Holly Ellyatt

Russia and India reportedly in talks to revive coking coal trade

A worker walks over a pile of coal at a coal yard near a mine on November 23, 2021 in India. Russian and Indian officials met last week in hopes of resolving coking coal supply issues, a business source and an Indian government source said, according to Reuters.

Ritesh Choukla | Getty Images News | Getty Images

Russian and Indian officials met last week in hopes of resolving coking coal supply issues, Reuters reported citing sources.

Exports of Russian coking coal to Indian steelmakers have stalled since March due to payment methods, a trade source and an Indian government source said, according to Reuters. And this despite the signing by New Delhi last year of a plan to import coking coal from Russia.

Coking coal is essential for steel production, and Russia typically supplies around 30% of the coking needs of the European Union, Japan and South Korea.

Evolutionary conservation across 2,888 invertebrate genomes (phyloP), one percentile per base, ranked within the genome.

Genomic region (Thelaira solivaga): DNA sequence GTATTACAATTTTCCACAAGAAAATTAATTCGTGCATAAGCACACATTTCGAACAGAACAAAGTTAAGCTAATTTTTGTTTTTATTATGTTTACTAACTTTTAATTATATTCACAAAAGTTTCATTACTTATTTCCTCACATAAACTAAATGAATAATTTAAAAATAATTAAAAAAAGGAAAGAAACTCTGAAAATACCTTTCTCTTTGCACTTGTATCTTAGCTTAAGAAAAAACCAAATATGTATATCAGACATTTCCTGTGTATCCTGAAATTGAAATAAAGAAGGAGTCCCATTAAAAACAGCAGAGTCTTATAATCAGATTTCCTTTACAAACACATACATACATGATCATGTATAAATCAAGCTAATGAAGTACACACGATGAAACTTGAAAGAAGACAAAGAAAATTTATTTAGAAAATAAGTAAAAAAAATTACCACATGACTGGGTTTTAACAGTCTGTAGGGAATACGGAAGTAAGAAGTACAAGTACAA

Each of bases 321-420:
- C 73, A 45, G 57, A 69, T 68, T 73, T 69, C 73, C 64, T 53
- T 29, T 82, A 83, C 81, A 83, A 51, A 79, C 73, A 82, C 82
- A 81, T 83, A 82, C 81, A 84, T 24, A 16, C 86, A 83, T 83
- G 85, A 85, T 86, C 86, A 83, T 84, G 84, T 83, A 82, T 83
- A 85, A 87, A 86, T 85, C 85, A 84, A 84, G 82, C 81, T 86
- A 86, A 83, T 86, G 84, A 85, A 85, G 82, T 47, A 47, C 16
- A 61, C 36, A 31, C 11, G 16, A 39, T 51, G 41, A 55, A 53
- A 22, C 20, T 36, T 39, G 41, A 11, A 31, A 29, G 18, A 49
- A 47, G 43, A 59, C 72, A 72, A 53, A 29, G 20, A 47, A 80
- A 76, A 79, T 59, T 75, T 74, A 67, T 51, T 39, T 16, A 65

Russian trade officials are reportedly concerned about sanctions from the West and have asked India to pursue the deal, the sources said.

Indian officials have been invited to visit Russia to strategize on how to ensure smooth shipments of coking coal, sources said, according to Reuters.

—Chelsea Ong

Risk of nuclear war now ‘very, very high’, says Russian foreign minister

Russian Foreign Minister Sergei Lavrov speaks during a news conference after his talks with Bahraini Foreign Minister Abdullatif al-Zayani in Moscow, Russia, April 7, 2022.

Alexander Zemlianitchenko | Reuters

The risks of nuclear war are now very great and should not be underestimated, Russian Foreign Minister Sergei Lavrov told a Russian television channel on Monday.

“The risks are really, really big,” Lavrov told Channel One. However, he also added that there was a danger that the risks could be “artificially” inflated.